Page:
Steve Martin’s memoir Born Standing Up: A Comic’s Life tells the story of how he got started in comedy as a young boy, how his career progressed during the 1970s, and why he stopped doing stand up comedy in the early 1980s. It is a really fascinating look into his journey from selling guidebooks at Disneyland at age ten, to his work at a magic shop, to his early attempts at comedy shows, and all the effort he put into his career which ultimately made him a celebrity doing sold-out comedy shows.
Martin also talks about his childhood and his relationships with his parents and how those relationships changed over time. What struck me was how well Martin shows the reader how his career as a stand-up comedian and his relationships with his parents were both journeys that he took through his life…changing all the time, with ups and downs…and I was moved by how well he reflects on those experiences. I appreciated how candid he is about the difficulties of being a celebrity and how he seemed to lose connection with his craft as his fame grew.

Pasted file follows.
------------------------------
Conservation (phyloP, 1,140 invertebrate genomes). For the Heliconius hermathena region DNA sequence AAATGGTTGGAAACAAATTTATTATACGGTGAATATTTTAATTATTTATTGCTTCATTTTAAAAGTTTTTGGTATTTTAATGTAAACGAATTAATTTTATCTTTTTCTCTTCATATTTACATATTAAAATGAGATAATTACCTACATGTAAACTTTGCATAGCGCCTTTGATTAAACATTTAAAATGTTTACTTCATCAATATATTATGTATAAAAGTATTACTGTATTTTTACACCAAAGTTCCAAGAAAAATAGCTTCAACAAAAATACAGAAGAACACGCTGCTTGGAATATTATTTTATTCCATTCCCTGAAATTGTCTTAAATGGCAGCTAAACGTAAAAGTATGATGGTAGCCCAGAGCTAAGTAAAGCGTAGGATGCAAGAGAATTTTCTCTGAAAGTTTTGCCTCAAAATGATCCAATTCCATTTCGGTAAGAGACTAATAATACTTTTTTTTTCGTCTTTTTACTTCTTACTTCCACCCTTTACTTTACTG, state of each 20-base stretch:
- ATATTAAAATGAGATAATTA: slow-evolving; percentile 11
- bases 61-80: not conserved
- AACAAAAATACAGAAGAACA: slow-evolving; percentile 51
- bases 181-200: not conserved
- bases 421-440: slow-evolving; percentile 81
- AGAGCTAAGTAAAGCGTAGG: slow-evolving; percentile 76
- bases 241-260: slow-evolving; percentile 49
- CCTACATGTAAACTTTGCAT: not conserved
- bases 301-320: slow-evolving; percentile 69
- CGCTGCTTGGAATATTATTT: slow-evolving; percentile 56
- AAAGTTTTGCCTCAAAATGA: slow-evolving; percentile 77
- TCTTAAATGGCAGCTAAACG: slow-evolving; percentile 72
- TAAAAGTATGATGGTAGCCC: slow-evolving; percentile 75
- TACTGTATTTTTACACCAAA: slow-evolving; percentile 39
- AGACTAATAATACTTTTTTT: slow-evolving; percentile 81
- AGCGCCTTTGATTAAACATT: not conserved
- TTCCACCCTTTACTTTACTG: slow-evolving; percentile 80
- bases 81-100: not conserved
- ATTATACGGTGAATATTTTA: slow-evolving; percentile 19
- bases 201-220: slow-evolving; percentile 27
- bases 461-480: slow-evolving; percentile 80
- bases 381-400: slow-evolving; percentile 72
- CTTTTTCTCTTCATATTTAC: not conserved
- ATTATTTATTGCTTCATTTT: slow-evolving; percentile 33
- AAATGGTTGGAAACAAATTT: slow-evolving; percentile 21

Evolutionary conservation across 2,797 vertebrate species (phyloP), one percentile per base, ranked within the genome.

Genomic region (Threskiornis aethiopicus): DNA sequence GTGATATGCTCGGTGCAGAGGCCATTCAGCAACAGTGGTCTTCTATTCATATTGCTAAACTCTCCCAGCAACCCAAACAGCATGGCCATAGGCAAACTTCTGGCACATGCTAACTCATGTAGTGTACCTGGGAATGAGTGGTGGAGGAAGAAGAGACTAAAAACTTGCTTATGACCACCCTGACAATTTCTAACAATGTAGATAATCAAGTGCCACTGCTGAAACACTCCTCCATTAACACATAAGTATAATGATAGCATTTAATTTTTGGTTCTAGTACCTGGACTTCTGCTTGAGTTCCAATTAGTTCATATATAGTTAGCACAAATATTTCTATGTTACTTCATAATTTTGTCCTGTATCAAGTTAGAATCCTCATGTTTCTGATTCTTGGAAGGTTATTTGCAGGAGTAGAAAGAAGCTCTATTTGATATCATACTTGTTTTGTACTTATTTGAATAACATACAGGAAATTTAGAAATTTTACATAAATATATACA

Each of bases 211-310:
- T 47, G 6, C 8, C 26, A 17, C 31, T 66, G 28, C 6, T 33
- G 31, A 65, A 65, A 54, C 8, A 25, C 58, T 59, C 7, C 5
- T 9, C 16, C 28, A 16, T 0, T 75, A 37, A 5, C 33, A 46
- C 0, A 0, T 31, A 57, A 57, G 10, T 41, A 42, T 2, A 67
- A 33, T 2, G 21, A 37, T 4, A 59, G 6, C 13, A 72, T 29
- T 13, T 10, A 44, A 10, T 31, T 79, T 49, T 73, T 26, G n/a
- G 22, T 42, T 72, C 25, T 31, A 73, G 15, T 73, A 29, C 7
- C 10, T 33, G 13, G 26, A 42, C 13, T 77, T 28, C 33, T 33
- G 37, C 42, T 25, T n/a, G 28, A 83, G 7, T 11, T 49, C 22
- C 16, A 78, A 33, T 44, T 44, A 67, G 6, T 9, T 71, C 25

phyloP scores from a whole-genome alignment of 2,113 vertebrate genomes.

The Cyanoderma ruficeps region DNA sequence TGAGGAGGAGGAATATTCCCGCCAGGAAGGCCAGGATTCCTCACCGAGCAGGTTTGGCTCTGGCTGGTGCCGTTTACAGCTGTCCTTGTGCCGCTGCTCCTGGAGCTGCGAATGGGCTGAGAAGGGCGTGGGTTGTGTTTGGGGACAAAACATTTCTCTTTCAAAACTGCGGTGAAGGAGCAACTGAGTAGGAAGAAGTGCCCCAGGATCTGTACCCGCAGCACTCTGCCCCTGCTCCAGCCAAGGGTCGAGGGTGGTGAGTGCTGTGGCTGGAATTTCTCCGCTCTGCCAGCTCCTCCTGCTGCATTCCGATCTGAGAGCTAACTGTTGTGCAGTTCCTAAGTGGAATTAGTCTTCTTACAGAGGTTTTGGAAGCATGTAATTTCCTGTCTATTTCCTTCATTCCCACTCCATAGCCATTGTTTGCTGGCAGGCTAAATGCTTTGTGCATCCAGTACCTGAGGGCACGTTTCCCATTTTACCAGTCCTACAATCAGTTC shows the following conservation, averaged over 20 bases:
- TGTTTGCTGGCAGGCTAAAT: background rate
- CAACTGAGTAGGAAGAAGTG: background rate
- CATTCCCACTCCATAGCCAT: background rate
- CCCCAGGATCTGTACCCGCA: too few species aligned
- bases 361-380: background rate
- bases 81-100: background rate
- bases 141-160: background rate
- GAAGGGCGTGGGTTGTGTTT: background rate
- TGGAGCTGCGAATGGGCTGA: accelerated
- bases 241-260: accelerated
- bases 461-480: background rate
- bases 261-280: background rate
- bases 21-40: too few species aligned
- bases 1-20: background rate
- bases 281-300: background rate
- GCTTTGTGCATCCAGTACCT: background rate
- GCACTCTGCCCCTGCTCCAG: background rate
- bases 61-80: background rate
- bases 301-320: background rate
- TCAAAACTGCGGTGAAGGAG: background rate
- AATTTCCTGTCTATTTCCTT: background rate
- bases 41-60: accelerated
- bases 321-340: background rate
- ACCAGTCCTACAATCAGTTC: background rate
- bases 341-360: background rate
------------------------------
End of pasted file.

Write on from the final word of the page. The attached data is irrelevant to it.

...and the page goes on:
Since I was a very young child during the height of Martin’s stand-up career, I don’t have memories of many of the comedians and shows that he refers to throughout his book; if I had been born a decade earlier I might have enjoyed his story more. Also, as I listened to the audio version (read by Martin himself), I did not see the pictures that are in the actual book. I enjoyed the audio version, but because I didn’t get to see the pictures, I kind of wish I went with the paper version instead. Anyway, great memoir. Happy reading!